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Microsoft and Barnes & Noble end two-year Nook partnership

by Mark Tyson on 5 December 2014, 12:05

Tags: Microsoft (NASDAQ:MSFT), Barnes & Noble

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Barnes & Noble announced on Thursday that it is terminating a partnership with Microsoft with regard to the Nook business. The book seller has struck a deal to buy Microsoft's entire stake in Nook Media LLC, reports Reuters.

The news came two years after Microsoft initially invested $300 million to create a separate Nook Media company with B&N. The deal was originally part of a patent dispute settlement between the two companies, following B&N's refusal to pay Microsoft patent royalties for its Android-based readers. The book company was granted a royalty-bearing license to Microsoft's patent after the investment. However a recent SEC filing revealed that B&N is buying back Microsoft's 17.6 per cent position in the company for just $62.4 million in cash and 2.7 million in shares.

In addition to the announcement of the dissolved partnership, B&N reported a quarterly profit that fell short of Wall Street expectations, mostly due to the sharp fall of Nook device sales and segment revenues year over year. The company's Nook segment saw year over year quarterly revenues decrease 41.3 per cent from 2013 levels to $64 million, with its device and accessories sales disappointing even further, plummeting 63.7 per cent from last year. To make things worse, even Nook digital content sales dropped 21.2 per cent to $45.2 million for the quarter.

Nook was first launched in 2009 following in the footsteps of Amazon's successful Kindle e-reader. Even though it enjoyed initial success, the division has since its launch cost B&N hundreds of millions of dollars as it was unable to keep up with the success of Amazon's Kindle or Apple's iPad. A couple of co-branded Samsung/Nook tablets preinstalled with Nook software were released this summer in a bid to help the dying e-reader pioneer, but failed to make much positive impact on its financial report.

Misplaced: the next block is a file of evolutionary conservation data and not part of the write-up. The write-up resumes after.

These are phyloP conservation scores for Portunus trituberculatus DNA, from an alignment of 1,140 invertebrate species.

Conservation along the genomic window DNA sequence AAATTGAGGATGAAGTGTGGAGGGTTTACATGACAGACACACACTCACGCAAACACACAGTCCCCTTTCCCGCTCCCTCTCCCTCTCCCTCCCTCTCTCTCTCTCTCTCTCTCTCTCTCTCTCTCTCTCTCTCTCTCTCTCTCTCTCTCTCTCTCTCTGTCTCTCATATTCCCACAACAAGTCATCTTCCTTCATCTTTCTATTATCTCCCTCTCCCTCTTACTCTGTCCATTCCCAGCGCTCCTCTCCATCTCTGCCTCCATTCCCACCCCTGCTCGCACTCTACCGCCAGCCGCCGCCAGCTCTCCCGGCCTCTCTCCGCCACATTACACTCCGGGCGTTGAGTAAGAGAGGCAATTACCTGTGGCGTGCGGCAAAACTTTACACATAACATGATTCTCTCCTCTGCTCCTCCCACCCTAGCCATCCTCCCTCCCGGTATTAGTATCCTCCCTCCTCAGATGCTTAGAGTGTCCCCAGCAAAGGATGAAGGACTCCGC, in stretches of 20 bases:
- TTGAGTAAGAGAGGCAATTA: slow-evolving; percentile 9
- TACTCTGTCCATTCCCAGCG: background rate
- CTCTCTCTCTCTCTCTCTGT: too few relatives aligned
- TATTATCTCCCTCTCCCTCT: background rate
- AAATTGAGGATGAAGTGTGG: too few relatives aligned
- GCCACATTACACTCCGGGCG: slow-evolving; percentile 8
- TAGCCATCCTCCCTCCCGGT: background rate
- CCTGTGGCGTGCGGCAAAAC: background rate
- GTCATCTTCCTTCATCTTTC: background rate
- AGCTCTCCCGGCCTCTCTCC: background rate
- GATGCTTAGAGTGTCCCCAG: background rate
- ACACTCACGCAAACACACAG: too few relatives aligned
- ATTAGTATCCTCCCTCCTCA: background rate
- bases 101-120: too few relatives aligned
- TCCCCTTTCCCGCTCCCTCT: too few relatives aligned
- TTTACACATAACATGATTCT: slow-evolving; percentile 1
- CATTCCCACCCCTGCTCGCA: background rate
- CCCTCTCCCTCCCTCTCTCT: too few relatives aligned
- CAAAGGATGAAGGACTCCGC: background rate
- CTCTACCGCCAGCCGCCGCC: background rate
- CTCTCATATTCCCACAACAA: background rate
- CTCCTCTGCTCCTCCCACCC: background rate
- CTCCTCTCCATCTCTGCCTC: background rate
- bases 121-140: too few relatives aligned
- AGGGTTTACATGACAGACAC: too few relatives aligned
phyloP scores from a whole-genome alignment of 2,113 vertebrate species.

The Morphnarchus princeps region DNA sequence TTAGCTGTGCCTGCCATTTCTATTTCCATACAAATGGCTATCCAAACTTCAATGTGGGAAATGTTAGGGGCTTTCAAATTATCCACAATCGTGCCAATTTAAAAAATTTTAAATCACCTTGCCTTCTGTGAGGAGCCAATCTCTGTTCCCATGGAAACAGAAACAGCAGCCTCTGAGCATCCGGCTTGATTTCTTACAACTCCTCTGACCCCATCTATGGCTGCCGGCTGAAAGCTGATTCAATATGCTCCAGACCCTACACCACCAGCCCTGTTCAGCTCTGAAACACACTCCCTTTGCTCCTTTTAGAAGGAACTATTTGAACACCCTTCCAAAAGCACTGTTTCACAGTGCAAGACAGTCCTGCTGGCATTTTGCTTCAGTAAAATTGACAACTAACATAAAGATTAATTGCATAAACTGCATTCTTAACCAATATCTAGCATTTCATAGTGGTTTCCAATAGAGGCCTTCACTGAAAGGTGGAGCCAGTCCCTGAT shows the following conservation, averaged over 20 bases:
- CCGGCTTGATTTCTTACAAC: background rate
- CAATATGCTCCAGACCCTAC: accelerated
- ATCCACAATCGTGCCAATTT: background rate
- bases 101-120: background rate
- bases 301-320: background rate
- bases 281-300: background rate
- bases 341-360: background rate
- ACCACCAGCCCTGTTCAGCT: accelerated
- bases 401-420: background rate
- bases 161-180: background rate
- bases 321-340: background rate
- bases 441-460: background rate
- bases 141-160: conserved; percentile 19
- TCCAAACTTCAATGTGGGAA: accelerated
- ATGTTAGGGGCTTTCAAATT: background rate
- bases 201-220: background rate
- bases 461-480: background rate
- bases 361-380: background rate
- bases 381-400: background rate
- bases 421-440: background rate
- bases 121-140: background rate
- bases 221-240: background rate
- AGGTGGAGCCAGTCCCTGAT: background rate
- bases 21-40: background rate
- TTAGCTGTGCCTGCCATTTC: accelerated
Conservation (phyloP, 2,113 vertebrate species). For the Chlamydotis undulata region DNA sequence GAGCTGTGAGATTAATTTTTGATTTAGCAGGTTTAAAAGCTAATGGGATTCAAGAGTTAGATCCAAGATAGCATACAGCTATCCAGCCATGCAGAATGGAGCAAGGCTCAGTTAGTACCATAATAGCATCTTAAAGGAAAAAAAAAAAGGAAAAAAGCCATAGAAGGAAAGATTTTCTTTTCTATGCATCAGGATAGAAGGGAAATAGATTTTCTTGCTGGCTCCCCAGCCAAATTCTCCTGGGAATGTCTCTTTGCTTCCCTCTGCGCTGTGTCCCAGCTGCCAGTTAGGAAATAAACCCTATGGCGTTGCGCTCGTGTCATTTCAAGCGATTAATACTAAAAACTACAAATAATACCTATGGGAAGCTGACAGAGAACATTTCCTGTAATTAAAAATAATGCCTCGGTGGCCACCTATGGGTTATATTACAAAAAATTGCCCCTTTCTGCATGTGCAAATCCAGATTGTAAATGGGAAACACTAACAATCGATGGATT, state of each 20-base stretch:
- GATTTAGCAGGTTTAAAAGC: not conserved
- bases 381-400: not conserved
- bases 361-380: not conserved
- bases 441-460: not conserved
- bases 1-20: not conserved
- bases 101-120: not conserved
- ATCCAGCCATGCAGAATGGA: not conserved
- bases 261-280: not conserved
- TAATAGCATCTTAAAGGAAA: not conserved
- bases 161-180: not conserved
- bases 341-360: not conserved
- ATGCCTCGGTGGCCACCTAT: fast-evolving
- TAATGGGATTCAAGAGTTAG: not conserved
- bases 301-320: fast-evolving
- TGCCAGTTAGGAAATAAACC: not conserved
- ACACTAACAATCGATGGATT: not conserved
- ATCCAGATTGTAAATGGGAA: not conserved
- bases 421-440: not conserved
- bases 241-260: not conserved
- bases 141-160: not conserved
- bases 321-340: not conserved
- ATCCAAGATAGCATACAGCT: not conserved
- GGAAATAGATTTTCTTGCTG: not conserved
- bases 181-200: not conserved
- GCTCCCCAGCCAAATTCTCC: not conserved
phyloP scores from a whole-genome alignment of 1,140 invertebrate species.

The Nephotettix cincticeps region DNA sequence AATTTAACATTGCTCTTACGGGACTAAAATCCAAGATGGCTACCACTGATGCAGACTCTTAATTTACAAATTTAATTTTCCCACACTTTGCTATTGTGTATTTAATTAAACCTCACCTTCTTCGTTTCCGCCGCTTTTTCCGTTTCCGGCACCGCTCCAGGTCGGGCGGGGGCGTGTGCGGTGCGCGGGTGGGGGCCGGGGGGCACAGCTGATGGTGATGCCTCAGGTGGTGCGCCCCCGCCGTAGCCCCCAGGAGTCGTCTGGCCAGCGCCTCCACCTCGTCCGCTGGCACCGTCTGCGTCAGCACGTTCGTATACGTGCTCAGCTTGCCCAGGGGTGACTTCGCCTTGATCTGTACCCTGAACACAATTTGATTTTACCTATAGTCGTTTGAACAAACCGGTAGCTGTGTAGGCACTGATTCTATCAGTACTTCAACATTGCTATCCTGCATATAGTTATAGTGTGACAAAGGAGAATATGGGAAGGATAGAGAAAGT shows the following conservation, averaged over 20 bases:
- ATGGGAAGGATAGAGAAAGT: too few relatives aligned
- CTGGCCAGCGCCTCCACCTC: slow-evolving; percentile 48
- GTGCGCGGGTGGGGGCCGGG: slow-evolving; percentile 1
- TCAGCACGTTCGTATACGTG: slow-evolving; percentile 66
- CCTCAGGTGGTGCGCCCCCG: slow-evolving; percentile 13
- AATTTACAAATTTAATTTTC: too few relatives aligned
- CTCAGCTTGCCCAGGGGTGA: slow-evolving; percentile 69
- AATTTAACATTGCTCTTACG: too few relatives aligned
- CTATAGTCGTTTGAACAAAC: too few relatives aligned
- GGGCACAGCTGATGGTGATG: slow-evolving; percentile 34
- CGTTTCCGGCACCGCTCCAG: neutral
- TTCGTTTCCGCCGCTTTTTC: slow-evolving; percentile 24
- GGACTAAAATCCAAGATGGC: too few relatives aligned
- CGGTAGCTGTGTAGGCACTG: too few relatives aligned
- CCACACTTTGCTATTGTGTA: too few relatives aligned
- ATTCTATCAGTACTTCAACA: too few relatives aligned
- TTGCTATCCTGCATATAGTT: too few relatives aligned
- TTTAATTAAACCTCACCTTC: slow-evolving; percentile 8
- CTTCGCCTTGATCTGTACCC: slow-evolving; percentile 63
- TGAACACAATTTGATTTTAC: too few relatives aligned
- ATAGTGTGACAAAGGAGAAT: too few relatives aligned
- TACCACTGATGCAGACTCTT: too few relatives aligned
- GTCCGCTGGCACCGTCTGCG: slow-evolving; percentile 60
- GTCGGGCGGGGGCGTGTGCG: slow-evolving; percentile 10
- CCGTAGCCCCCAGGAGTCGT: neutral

B&N believes the end of the partnership with Microsoft will bring the company greater "operational and strategic flexibility", and provide a "clearer path" to its plan to separate the Nook division entirely. That plan is supposed to be executed by the end of August next year.

"As the respective business strategies of each company evolved, we mutually agreed that it made sense to terminate the agreement," a Microsoft spokesperson said in an e-mailed statement, failing to give much insight into the decision to end the partnership with Barnes & Noble.



HEXUS Forums :: 2 Comments

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I think Microsoft have missed an opportunity here. They could have incorporated the Nook into the never released Courier so that you had an e-reader that looked like the two pages of a book.
Also with dual screens you could have had a traditonal one page e-reader open and a traditional tablet style on the other. It could also have been used in laptop mode with an onscreen keyboard and display.
Such a product in a size of around a 10" display would have had me interested.
That's a really interesting idea, Myss_tree. I would be interested in a double screen tablet that could be a phone , too, if they used 6-7“ screens. One with 10” screens would be a really great tablet and could be used as a laptop. Pretty ingenious if you ask me. :)